1.1 Definition of the area

The wild area is an unstructured environment, not facilitated by adults. It contains varied terrains and altitude conditions with hills and slopes, logs and stones, puddles. It also contains varied vegetation conditions with a mix of tall trees, low bushes, tall grass, low grass, plants, and flowers. With the help of plants, biotopes can be formed in the outdoor environment showing biological links, the vegetation increases the biodiversity of the environment which promotes wildlife. Bug hotels and bird houses can also be incorporated. The area gives opportunities to follow the seasonal changes of the seasons.

The surface can be used for social interaction, play and imagination, the development of health, motor and skills, training and all-round movement, language development, mathematical concepts, science and technology, animal and plant exploration. The child can experiment with his/her own limits, test him/herself, acquire awareness about his/her own body and its potential, develop the his/her thoughts, balance skills and memory of his/her own actions, but, above all, enhance the sense of freedom.

This zone may be suitable for both controlled as well as more unrestrained teaching /activity, following season changes. This environment needs to be made accessible to all children, including those with physical challenges.

1.2 Learning Objectives

    Children to reflect on experiences, knowledge acquisition and social interactions. The unstructured environment increases the children's imagination and free thinking.
    Discover and explore nature in its various seasons. The children are given the opportunity to use all their senses to discover their surroundings.
    Experience nature with all their senses. To feel part of nature and develop re-sponsibility towards it. To achieve well-being, inner peace and freedom.
    To encourage various forms of play, role play and teaching. The environment strengthens children's imagination and creativity and desire to explore both their senses and the environment.
    To discover, investigate and learn about nature. What children see and expe-rience in the wild area can be used for a teaching purpose, to find out more facts and knowledge.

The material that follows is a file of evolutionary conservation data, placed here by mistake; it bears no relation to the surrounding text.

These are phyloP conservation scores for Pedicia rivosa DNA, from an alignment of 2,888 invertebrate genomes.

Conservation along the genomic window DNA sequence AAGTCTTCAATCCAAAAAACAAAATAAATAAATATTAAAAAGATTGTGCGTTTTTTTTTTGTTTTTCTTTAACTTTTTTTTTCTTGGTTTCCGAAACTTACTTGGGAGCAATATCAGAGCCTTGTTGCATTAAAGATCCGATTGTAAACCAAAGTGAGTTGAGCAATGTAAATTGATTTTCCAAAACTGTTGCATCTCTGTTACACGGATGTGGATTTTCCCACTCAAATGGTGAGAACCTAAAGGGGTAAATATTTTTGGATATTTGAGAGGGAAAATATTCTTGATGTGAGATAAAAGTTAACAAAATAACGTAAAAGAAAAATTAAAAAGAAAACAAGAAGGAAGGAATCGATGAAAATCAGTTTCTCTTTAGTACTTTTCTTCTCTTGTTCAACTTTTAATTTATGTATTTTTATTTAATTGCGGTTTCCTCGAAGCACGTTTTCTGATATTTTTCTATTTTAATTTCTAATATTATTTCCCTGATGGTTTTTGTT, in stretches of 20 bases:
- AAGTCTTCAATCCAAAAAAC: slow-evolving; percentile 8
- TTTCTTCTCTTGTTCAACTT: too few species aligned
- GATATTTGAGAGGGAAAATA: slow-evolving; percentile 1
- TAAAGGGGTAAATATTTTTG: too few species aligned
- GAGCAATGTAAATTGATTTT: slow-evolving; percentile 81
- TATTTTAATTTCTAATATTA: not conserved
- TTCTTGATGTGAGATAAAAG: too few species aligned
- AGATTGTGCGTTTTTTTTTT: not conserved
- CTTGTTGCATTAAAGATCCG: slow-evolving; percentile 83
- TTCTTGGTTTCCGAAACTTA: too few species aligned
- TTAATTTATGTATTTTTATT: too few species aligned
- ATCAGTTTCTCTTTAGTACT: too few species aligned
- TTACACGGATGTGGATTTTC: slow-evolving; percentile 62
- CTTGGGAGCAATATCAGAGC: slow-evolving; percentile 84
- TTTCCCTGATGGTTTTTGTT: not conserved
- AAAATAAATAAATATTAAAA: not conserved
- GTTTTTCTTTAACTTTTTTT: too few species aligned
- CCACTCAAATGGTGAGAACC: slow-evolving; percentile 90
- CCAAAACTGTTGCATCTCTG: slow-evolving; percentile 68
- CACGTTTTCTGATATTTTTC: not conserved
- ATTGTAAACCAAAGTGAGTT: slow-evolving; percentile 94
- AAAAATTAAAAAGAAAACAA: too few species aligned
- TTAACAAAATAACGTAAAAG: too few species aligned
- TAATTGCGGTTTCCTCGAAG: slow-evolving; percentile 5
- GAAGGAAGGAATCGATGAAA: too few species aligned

The children to be encouraged to ask questions and find the data to answer the question(s) themselves through guidance from their teacher. The envi-ronment and responsive teachers can increase children's curiosity to learn more about nature and the environment.

1.3 Curriculum References


  • File: http://www.indicazioninazionali.it/2018/08/26/indicazioni-2012/

  • Reference: p.23

  • Content: Learning takes place through action, exploration, contact with objects, nature, art, the territory, in a playful dimension, to be understood as a typical form of relationship and knowledge ... In the educational relationship , the teachers perform a function of mediation and facilitation and, in making the search for children their own, help them think and reflect better, urging them to observe, describe, narrate, make hypotheses, give and ask for explanations in cooperative and confrontational contexts widespread.


  • File: https://drive.google.com/open?id=14OtOhNRGRDXNMIHe6HBrdl2o9QyWmuMS

  • Reference:

    Area of development: personal and social awareness p. 39 - 41

    Keystone 1: independence and self-confidence - Aim: Children to develop confidence in their abilities (willingness to explore new and different environments)
    Keystone 2: Social Development - Aim: Children to collaborate with other children in different contexts (exploration of materials and space with other children)

    Area of development: Personal care and safety p.58

    Keystone 1: Motoric skills - Aim: Children to meet the consequences of reckless and dangerous behaviours

    Area of development: Mental empowerment p.59-68

    Keystone 1: Conceptual understanding - Aim: Children to interact with the environment and collect information
    Keystone 2: Critical thinking - Aim: The children to make choices based on the evaluation of information/data

  • Content:

    Personal and social awareness - Keystone 1: p. 39.

    The child to reflect on his/her actions and explore the world using all of his/her senses, while trying to use new things. In this page, suggestions are provided with regards to activities, such as:

    1. Reflection activity on assignment
    2. Development of a personal folder to monitor learning and development based on the drawings/texts that the child chooses to demonstrate
    3. Provision of opportunities for exploration and discovery through free and structured play